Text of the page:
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Water Res. 2011 Apr;45(8):2561-72. doi: 10.1016/j.watres.2011.02.010. Epub 2011 Feb 17.

Escherichia coli, enterococci, and Bacteroides thetaiotaomicron qPCR signals through wastewater and septage treatment.

Author information

1
Department of Fisheries and Wildlife, 13, Natural Resources, Michigan State University, East Lansing, MI 48824, USA.

Abstract

Fecal indicators such as Escherichia coli and enterococci are used as regulatory tools to monitor water with 24 h cultivation techniques for possible input of sewage or feces and presence of potential enteric pathogens yet their source (human or animal) cannot be determined with routine methods. This critical uncertainty has furthered water pollution science toward new molecular approaches. Members of Bacteroides genus, such as Bacteroides thetaiotaomicron are found to have features that allow their use as alternative fecal indicators and for Microbial Source Tracking (MST). The overall aim of this study was to evaluate the concentration and fate of B. thetaiotaomicron, throughout a wastewater treatment facility and septage treatment facility. A large number of samples were collected and tested for E. coli and enterococci by both cultivation and qPCR assays. B. thetaiotaomicron qPCR equivalent cells (mean: 1.8 × 10(7)/100 mL) were present in significantly higher concentrations than E. coli or enterococci in raw sewage and at the same levels in raw septage. The removal of B. thetaiotaomicron target qPCR signals was similar to E. coli and enterococci DNA during the treatment of these wastes and ranged from 3 to 5 log(10) for wastewater and was 7 log(10) for the septage. A significant correlation was found between B. thetaiotaomicron marker and each of the conventional indicators throughout the waste treatment process for both raw sewage and septage. A greater variability was found with enterococci when compared to E. coli, and CFU and equivalent cells could be contrasted by various treatment processes to examine removal and inactivation via septage and wastewater treatment. These results are compared and contrasted with other qPCR studies and other targets in wastewater samples providing a view of DNA targets in such environments.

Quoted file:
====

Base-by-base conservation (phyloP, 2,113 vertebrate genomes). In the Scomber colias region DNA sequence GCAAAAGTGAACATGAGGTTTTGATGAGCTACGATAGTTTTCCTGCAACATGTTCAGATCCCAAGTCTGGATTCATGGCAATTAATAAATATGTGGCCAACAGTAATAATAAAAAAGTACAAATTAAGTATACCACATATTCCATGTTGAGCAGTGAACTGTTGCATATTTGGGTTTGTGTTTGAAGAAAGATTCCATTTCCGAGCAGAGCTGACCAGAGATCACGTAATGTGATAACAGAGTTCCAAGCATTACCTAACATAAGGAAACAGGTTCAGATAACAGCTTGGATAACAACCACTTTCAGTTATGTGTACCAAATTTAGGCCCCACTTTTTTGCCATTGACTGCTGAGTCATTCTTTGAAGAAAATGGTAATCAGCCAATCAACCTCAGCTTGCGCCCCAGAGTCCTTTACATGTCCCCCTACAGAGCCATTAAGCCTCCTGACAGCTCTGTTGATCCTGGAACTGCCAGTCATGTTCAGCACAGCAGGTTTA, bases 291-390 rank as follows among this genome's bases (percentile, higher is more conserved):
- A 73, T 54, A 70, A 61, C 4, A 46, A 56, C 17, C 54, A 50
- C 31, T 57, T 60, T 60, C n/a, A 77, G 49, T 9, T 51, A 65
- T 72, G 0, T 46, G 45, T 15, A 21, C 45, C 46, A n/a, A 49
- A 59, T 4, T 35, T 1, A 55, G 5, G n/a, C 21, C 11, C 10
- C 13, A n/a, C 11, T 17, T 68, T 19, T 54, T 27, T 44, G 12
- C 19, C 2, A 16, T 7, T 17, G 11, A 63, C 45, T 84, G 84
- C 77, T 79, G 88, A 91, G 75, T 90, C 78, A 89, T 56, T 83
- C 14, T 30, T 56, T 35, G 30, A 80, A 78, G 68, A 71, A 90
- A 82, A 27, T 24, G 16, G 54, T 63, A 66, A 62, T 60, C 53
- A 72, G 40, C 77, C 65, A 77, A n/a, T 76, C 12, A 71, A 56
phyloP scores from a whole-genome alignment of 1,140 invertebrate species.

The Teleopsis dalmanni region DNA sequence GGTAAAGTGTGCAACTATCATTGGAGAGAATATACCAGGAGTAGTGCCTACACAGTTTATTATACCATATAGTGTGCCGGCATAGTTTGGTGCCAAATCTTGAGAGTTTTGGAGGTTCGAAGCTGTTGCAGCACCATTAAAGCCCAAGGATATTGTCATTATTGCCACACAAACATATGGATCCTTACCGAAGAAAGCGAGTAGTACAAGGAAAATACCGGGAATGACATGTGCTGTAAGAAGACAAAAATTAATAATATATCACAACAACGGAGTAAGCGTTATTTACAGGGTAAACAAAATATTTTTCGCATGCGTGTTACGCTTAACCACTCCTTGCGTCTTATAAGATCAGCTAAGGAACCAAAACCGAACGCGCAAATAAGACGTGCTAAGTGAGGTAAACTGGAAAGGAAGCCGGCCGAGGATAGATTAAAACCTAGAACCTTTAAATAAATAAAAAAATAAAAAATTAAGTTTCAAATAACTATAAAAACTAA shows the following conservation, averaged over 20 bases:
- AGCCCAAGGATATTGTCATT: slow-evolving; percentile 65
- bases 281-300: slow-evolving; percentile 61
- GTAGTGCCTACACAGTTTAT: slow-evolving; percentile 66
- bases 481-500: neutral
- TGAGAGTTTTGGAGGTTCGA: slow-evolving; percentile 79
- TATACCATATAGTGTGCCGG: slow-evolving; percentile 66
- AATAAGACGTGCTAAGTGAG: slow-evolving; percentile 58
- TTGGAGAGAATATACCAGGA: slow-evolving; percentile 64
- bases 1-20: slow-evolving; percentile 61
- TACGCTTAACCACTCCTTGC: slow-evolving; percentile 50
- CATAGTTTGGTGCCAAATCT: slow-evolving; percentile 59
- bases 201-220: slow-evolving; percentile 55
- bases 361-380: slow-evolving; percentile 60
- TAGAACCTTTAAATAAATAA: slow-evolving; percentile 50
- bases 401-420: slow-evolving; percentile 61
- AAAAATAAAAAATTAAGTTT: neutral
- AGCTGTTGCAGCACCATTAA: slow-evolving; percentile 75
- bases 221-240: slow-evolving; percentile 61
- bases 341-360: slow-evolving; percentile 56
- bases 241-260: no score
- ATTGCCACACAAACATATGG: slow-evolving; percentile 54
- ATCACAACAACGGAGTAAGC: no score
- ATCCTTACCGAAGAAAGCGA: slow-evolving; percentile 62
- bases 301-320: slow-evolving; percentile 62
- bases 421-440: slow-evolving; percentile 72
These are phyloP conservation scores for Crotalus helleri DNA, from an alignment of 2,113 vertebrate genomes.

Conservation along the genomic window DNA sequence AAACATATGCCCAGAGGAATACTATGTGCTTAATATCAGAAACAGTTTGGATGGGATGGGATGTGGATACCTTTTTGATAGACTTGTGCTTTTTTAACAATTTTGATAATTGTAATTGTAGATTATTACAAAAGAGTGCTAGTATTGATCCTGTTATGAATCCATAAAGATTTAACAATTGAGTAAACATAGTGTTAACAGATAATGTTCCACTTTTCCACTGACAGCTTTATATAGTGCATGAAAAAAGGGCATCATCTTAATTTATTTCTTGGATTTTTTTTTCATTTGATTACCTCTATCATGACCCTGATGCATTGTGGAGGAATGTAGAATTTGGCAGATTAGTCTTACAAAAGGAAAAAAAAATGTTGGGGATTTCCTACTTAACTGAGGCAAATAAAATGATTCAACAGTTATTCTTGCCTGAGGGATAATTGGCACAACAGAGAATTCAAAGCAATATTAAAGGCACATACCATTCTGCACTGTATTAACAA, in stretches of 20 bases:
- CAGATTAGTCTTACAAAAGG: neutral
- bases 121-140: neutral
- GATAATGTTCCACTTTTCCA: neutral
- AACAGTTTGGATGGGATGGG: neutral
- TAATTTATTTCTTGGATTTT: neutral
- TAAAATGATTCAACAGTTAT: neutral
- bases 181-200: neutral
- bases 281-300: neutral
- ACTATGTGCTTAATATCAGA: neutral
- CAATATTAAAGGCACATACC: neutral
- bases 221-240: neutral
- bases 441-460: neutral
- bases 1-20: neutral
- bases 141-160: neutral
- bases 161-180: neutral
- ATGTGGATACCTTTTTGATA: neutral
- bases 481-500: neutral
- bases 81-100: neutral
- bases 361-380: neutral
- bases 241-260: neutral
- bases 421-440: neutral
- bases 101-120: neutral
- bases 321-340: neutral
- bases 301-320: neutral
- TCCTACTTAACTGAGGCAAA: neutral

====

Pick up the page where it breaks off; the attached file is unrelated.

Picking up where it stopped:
PMID:
21420709
DOI:
10.1016/j.watres.2011.02.010
[Indexed for MEDLINE]

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